Tuesday, March 15, 2005

A Confession

by C. S. Lewis

I am so coarse, the things the poets see
Are obstinately invisible to me.
For twenty years I've stared my level best
To see if evening--any evening--would suggest
A patient etherized upon a table;
In vain. I simply wasn't able.
To me each evening looked far more
LIke the departure from a silent, yet a crowded, shore
Of a ship whose freight was everything, leaving behind
Gracefully, finally, without farewells, marooned mankind.

Red dawn behind a hedgerow in the east
Never, for me, resembled in the least
A chilblain on a cocktail-shaker's nose;
Waterfalls don't remind me of torn underclothes,
Nor glaciers of tin-cans. I've never known
The moon look like a hump-backed crone--
Rather, a prodigy, even now
Not naturalized, a riddle glaring from the Cyclops' brow
Of the cold world, reminding me on what a place
I crawl and cling, a planet with no bulwarks, out in space.

Never the white sun of the wintriest day
Struck me as un crachat d'estaminet.
I'm like that odd man Wordsworth knew, to whom
A primrose was a yellow primrose, one whose doom
Keeps him forever in the list of dunces,
Compelled to live on stock responses,
Making the poor best that I can
Of dull things . . . peacocks, honey, the Great Wall, Aldebaran,
Silver weirs, new-cut grass, wave on the beach, hard gem,
The shapes of horse and woman, Athens, Troy, Jerusalem.

* * *

I just love Lewis's criticism of modern poetry in this poem. I can't stand those people who seem to think you can't be a poet nowadays unless you're a pessimist and write about ugly things. That's the way the modern poets write (I can't think why) but we don't have to write like that. Someone once told me my poetry wasn't poetic because it was easy to understand. Well, I can think of many reasons why my poetry isn't poetic, but that's not one of them. Apparently you have to write like "The Locust Tree in Blossom" to be a modern poet. Grr! It's the new thing to be ugly, in poetry as well as in music, art, and just about everything else.

Although it is interesting how Lewis's own metaphors are also pessimistic ones: a ship leaving shore, the earth floating in space. Still, although they are sad, they are at least beautiful. It's true, pointing out the ugly has its place . . . but beautiful poetry refreshes the soul, and we need more of it.

P.S. If anyone knows what the French in this poem means, tell me!


Santiago said...

I think "un crachat d'estaminet" means something like "tavern spit" or "cafe spit." "Estaminet" is something like a tavern, and "crachat" is something like a wad of spit. But I may be wrong, and I have no idea who CS is quoting.

I've seen it to, what you say, that "the new thing is to be ugly." I used to phrase it differently: There is a perverse tendency to want to believe that the *truth* is ugly. I sometimes see it in a good friend of mine (a psych major), when he insists to me with a sinister smile that love is nothing but chemical reactions in our brains...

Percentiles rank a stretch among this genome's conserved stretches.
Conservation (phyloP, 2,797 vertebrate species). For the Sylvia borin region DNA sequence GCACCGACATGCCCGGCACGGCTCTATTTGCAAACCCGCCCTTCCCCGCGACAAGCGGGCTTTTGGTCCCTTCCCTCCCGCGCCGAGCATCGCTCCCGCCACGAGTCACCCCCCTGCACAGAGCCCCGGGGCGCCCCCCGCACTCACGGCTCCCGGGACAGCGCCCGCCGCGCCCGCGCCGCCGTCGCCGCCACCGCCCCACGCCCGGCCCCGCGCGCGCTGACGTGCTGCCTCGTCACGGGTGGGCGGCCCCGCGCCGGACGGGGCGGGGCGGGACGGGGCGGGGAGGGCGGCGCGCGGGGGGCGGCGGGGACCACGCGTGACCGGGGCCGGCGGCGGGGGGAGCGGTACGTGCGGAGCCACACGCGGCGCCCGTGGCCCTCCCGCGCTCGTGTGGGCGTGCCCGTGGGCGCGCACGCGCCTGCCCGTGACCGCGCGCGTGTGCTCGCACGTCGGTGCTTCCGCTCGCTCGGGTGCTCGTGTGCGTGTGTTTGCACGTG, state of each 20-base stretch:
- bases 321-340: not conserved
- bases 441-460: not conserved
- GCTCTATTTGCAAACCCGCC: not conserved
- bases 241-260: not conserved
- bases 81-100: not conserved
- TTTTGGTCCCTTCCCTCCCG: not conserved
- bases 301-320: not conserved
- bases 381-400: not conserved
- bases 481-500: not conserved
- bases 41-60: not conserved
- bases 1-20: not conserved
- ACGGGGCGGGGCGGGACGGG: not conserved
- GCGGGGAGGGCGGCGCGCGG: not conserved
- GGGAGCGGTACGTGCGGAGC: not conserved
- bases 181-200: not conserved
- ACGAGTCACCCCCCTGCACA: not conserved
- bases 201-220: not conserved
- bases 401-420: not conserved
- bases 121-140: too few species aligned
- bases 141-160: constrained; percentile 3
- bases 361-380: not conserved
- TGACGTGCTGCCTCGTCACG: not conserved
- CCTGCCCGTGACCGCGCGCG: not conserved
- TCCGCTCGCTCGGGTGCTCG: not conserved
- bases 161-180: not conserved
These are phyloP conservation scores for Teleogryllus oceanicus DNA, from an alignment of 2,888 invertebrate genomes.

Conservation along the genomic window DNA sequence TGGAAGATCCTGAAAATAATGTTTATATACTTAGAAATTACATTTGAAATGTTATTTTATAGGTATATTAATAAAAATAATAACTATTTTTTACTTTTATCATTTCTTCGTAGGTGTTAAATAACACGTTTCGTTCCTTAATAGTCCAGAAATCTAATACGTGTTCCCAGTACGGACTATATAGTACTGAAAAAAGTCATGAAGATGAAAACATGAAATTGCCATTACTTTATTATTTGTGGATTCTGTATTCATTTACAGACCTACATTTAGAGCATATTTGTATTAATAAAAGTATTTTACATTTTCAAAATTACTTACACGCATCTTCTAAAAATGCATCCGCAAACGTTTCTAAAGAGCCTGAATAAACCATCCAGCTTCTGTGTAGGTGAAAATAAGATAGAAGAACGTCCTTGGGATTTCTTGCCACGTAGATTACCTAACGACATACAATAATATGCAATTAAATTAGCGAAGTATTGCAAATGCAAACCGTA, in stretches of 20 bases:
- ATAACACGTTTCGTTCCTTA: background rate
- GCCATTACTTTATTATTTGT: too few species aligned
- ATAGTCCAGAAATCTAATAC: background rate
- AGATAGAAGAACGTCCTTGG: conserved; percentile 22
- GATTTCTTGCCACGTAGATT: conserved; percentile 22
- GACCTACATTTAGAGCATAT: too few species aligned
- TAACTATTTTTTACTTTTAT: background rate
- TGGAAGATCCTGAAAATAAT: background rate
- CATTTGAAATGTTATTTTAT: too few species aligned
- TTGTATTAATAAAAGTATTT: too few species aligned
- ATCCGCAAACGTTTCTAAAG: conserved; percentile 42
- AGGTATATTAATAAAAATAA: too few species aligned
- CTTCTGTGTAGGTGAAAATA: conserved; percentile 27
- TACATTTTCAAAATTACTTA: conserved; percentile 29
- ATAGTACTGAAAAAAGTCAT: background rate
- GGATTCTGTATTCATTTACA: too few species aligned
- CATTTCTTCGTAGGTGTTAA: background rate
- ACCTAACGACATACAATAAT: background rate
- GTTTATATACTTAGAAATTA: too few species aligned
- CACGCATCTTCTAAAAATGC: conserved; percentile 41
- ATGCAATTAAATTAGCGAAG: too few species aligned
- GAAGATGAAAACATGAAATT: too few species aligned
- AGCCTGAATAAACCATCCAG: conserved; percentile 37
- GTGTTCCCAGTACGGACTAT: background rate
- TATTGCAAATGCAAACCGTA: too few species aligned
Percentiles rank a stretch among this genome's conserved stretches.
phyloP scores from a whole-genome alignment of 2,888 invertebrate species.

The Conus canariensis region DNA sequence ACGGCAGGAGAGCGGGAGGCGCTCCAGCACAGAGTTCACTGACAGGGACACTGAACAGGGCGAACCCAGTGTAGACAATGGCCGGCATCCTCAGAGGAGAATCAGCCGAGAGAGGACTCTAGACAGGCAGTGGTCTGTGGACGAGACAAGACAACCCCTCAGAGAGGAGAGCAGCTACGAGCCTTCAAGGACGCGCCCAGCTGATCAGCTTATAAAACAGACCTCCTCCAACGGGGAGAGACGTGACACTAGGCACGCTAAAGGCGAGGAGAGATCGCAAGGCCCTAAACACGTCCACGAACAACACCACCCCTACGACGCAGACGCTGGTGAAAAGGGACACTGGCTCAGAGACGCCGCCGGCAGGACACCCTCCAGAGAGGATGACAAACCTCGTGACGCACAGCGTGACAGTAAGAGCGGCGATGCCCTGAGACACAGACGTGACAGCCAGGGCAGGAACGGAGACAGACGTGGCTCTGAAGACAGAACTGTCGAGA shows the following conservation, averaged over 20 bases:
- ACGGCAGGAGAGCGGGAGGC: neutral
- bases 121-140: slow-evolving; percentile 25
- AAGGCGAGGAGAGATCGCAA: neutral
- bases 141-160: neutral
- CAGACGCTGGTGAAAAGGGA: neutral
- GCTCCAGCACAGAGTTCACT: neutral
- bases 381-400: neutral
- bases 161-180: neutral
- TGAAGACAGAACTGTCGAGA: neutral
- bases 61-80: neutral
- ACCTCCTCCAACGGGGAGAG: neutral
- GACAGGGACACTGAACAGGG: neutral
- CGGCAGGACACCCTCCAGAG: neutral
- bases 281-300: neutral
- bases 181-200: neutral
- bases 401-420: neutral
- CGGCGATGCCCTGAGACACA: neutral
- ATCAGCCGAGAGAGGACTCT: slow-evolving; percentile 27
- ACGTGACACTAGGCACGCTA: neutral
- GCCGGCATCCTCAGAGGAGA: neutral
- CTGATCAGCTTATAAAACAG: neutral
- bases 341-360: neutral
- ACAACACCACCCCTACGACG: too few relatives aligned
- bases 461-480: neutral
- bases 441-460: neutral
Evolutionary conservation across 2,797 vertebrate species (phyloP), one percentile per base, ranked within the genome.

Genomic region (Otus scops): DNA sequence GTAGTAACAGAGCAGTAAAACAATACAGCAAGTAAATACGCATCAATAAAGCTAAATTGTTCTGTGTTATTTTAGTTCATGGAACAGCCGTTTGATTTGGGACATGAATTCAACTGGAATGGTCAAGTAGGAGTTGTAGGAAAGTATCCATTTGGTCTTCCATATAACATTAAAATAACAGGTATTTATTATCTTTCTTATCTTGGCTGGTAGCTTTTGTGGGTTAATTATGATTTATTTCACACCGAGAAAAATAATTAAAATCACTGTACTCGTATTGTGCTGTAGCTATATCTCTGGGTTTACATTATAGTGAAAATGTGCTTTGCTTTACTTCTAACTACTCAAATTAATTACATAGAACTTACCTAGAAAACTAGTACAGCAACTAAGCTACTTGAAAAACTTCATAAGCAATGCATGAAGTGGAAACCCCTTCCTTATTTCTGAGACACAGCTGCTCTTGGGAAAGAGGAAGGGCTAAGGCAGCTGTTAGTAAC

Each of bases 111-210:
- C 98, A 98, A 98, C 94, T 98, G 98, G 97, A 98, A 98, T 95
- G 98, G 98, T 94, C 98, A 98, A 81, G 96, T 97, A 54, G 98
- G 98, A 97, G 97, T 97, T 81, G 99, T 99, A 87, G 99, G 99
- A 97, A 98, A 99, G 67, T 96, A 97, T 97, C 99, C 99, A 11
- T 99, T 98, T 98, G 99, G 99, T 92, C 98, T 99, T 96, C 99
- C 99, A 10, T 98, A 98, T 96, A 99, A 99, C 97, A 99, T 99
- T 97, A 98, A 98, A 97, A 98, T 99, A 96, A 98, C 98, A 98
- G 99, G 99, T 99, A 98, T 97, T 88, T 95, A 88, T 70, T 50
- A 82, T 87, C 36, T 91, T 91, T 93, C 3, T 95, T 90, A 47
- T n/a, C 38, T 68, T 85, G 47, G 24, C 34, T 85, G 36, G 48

Still, I don't blame T.S. Eliot for being sad, and writing depressing early poetry. And after he was "surprised by joy," after he encountered the Incarnation, the change in his poetic vision is dramatic: compare "The Waste Land" to "Little Gidding" or The Choruses from the Rock. Sure, his vision of the future remains bleak, but in the later poems his hope is in more than just ideas (like the "Shantih Shantih Shantih" of the Waste Land) but in a Fact, "the Word," which he writes about beautifully in the Four Quartets.

David Smedberg said...

Lewis is referencing (according to my sources ;-) ) "a poem by Jules Laforgue, a french 'symbolist'. Here is the beginning of the poem:"

L'hiver qui vient

Blocus sentimental! Messageries du Levant!...
Oh, tombée de la pluie! Oh! tombée de la nuit,
Oh! le vent!...

La Toussaint, la Noël et la Nouvelle Année,
Oh, dans les bruines, toutes mes cheminées!...

On ne peut plus s'asseoir, tous les bancs sont mouillés;
Crois-moi, c'est bien fini jusqu'à l'année prochaine,
Tant les bancs sont mouillés, tant les bois sont rouillés,
Et tant les cors ont fait ton ton, ont fait ton taine!...

Ah, nuées accourues des côtes de la Manche,
Vous nous avez gâté notre dernier dimanche.
Il bruine;
Dans la forêt mouillée, les toiles d'araignées
Ploient sous les gouttes d'eau, et c'est leur ruine.

Soleils plénipotentiaires des travaux en blonds Pactoles
Des spectacles agricoles,
Où êtes-vous ensevelis?
Ce soir un soleil fichu gît au haut du coteau
Git sur le flanc, dans les genêts, sur son manteau,
Un soleil blanc comme un crachat d'estaminet
Sur une litière de jaunes genêts
De jaunes genêts d'automne.
Et les cors lui sonnent!
Qu'il revienne...
Qu'il revienne à lui!
Taïaut! Taîaut! et hallali!
Ô triste antienne, as-tu fini!...
Et font les fous!...
Et il gît là, comme une glande arrachée dans un cou,
Et il frissonne, sans personne!...


So far, no exact translation.

Sheila said...

Can anyone translate that for me?

And, while we're at it, if anyone can explain any of the other allusions, that would be nice. The patient etherised on a table is Eliot, of course--but the chilblain, the torn underclothes, tin-cans, and the hump-backed crone are as yet unfamiliar. As you can see, my poetic education is far from complete!